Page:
The details of upper mantle structure in a custom crustal model for mloc have very little impact on the relocation. The model needs to extend to a depth that is adequate to generate Pn arrivals to the maximum distance specified in the first line of the file, several hundred km in the usual case where the crustal model is used out to the cross-over distance from Pn to P, around 17°. Since only the relative arrival times of Pn phases would normally be used for relocation, the absolute accuracy of the theoretical Pn times is of minor concern and in any case observed Pn times generally vary by many seconds as a function of azimuth and distance (i.e., at different stations) so the best one can expect with a 1-D crustal model is average agreement. In many cases a single thick layer representing the upper mantle is adequate, but there is no harm in using some version of the layered upper mantle from ak135 or another favored global or regional model, as long as it does not contain any low-velocity zones. This will result in a slight downward curvature of the theoretical travel-time curve of Pn at larger distances that may or may not be observed in the actual data.
Low-velocity zones are not supported.
Formatting of the file defining a custom crustal model for mloc is exactly the same as defined for HYPOSAT. The format is very specific and small deviations can lead to unexpected results. The subroutine that reads crustal models is named rd_loc_mod, found in the module hyposat_loc.f90. The first line is read by:
read (iunit,'(a)') line read (line(1:4),'(f4.1)') rmax
The distance limit to which this model will be used is read from the first four characters as a real value in f4.1. The rest of the line can be used for a comment about the model. All following lines in the file are read by:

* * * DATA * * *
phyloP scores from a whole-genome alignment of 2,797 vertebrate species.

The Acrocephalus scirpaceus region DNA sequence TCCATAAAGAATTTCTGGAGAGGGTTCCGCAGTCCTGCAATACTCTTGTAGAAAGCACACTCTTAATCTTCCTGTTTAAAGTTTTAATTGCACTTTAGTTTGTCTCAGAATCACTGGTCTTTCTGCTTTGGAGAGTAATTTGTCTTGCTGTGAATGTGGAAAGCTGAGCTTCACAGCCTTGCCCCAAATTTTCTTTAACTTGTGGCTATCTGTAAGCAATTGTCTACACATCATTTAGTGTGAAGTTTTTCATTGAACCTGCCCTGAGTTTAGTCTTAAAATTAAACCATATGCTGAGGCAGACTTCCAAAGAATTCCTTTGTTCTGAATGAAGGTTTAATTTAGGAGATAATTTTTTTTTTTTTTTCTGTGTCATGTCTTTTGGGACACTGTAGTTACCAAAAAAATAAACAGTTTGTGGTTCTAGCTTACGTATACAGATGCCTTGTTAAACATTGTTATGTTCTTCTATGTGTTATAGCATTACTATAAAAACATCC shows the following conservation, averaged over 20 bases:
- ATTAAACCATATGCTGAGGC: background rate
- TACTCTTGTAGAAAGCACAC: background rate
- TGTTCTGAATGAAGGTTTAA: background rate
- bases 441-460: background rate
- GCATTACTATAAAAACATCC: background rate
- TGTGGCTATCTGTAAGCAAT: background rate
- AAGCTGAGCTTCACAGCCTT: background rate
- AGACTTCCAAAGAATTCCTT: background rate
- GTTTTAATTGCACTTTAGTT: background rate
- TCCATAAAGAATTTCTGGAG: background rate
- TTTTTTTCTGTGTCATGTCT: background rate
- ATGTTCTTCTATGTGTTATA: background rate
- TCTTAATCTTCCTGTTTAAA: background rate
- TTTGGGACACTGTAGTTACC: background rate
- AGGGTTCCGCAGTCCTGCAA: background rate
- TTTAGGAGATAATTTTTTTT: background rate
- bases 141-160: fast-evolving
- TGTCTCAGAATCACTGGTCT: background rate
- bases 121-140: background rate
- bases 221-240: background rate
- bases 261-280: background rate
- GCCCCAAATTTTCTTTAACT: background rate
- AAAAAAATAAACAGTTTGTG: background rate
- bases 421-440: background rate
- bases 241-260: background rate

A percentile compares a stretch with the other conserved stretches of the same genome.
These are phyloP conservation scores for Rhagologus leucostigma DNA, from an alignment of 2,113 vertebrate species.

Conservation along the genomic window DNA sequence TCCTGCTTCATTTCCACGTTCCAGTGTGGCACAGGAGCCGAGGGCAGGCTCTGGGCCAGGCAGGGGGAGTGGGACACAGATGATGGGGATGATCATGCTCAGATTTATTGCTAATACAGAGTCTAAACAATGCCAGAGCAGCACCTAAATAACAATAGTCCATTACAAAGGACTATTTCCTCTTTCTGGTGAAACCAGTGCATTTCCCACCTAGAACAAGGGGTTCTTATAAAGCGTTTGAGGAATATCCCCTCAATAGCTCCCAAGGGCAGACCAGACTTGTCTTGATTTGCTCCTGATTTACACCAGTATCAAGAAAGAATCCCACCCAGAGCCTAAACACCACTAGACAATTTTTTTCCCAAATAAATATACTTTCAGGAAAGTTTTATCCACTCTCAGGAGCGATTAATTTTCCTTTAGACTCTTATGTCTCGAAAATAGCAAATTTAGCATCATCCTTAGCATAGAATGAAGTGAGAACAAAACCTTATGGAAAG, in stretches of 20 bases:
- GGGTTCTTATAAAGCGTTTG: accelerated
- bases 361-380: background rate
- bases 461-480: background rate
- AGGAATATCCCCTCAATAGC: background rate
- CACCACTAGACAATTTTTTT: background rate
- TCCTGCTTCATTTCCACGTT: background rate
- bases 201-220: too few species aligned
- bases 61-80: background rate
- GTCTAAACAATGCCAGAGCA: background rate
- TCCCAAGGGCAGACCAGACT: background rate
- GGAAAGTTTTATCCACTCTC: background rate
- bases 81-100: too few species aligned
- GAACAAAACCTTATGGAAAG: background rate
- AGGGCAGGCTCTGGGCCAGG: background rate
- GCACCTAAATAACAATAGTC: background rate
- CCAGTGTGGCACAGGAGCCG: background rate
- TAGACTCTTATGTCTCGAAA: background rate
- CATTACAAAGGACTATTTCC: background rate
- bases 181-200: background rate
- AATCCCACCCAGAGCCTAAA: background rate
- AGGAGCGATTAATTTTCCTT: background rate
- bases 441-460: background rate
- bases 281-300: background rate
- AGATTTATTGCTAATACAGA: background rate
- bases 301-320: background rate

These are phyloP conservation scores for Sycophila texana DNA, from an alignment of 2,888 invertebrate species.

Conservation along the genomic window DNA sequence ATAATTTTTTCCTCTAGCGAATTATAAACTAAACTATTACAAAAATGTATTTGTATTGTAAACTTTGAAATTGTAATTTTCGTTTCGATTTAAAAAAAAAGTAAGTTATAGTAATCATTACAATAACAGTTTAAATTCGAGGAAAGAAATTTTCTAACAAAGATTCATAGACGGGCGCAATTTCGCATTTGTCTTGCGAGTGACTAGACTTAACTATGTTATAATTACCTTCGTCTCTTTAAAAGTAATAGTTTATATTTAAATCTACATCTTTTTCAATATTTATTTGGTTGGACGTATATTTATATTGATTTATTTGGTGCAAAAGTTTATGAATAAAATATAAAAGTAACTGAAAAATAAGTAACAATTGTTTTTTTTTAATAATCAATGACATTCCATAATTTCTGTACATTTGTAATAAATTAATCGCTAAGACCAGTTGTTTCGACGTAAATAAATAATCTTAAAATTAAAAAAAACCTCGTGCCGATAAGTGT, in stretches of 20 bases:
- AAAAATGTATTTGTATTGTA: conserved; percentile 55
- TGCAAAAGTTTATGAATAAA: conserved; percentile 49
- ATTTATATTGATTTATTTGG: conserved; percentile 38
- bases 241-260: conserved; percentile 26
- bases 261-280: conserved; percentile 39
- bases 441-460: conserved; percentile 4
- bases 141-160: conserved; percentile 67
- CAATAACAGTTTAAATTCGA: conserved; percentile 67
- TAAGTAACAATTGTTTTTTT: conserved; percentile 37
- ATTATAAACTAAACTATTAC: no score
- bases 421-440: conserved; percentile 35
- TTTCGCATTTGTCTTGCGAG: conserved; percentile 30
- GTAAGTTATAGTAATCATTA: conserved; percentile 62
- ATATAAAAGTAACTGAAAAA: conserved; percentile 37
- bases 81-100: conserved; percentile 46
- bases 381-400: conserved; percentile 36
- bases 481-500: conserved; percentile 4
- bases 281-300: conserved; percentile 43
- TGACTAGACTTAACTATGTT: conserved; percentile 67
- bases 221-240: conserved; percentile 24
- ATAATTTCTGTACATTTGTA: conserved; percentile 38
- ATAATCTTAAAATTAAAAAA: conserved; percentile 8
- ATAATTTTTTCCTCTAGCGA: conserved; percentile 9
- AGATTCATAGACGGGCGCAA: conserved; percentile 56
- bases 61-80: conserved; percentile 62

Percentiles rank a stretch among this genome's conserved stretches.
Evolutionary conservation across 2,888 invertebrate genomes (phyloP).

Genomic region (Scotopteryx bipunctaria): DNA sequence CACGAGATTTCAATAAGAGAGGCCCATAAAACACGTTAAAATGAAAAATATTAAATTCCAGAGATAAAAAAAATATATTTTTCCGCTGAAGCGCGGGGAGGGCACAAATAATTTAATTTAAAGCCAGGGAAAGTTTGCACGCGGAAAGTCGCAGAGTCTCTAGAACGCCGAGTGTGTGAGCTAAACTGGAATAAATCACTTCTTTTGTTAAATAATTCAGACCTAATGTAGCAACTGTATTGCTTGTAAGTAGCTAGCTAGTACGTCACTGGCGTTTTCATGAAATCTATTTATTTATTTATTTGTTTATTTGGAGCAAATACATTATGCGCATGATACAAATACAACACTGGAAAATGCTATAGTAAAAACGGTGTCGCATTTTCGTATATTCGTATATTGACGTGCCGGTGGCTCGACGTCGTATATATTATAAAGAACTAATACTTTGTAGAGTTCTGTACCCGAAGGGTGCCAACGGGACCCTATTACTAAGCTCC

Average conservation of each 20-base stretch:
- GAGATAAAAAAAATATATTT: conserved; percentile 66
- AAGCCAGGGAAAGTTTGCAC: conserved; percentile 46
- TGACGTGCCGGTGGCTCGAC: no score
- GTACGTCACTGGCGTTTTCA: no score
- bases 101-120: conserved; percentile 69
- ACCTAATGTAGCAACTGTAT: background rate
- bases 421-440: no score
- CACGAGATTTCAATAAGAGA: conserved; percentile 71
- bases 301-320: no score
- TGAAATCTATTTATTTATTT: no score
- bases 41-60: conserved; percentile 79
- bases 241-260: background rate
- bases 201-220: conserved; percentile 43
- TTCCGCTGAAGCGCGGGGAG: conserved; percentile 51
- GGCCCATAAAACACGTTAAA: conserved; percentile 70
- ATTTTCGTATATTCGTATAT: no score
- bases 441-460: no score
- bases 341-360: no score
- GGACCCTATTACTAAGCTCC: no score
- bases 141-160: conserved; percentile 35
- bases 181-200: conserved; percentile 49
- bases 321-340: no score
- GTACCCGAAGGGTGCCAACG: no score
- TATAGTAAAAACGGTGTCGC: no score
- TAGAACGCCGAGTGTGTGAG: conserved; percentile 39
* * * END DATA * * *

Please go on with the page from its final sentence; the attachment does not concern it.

read (line,'(3f10.3,a4)') h(i), v0(1,i), v0(2,i), azo(i)
where h is a depth in km. v0 is an array with two columns that hold Vp and Vs for the layer in km/s, and azo is a character variable with the value “CONR” or “MOHO” that identifies the major crustal discontinuities. The label is used only in the line that defines the “upper” side of the discontinuity. First-order discontinuities require two lines at the same depth in the input file.
The code recognizes the “CONR” flag but for the reasons discussed above, the declaration of a Conrad Discontinuity in the model is strongly advised against. It is possible (probably, it has not been much tested) to configure mloc to use the associated Pb and Sb phases but no case has ever been encountered where it was helpful and it is usually very unhelpful. On the other hand, the Moho discontinuity should always be declared.
Here is a crustal model based on the ak135 global model:
17.0 Crust and upper mantle of ak135 0.000 5.800 3.460 20.000 5.800 3.460 20.000 6.500 3.850 35.000 6.500 3.850MOHO 35.000 8.040 4.480 77.500 8.045 4.490 120.000 8.050 4.500 165.000 8.175 4.509 210.000 8.300 4.518 210.000 8.300 4.523 260.000 8.483 4.609 310.000 8.665 4.696
This model uses gradient layers in the upper mantle, following the original, but a simplified version using a single layer of constant velocity would work as well:
17.0 Crust of ak135 with simplified upper mantle 0.000 5.800 3.460 20.000 5.800 3.460 20.000 6.500 3.850 35.000 6.500 3.850MOHO 35.000 8.040 4.480 210.000 8.040 4.480
The fit to observed arrival times of Pn at larger distances might be somewhat poorer but that would not compromise a calibrated relocation analysis.
As discussed in the section on data files, custom crustal models are normally stored either in the cluster directory (along with the event data files, command files and output files from individual runs), or in the tables/crust directory. Because they are referenced by the full path name in a command file they can actually reside anywhere in the user’s directory structure.
The easiest way to determine the details of the crustal model that was used for a specific run of mloc is to have access to the cluster directory, find the “.cr” model in the directory and check in the header section of the “.summary” file that it is indeed the model that was used; the pathname will be given in parentheses after the global model that was used in the line that begins with “Travel times: “. If for some reason you do not have access to the crustal model file, the full crustal model (if one was used) is also logged in the “.log” file of the run.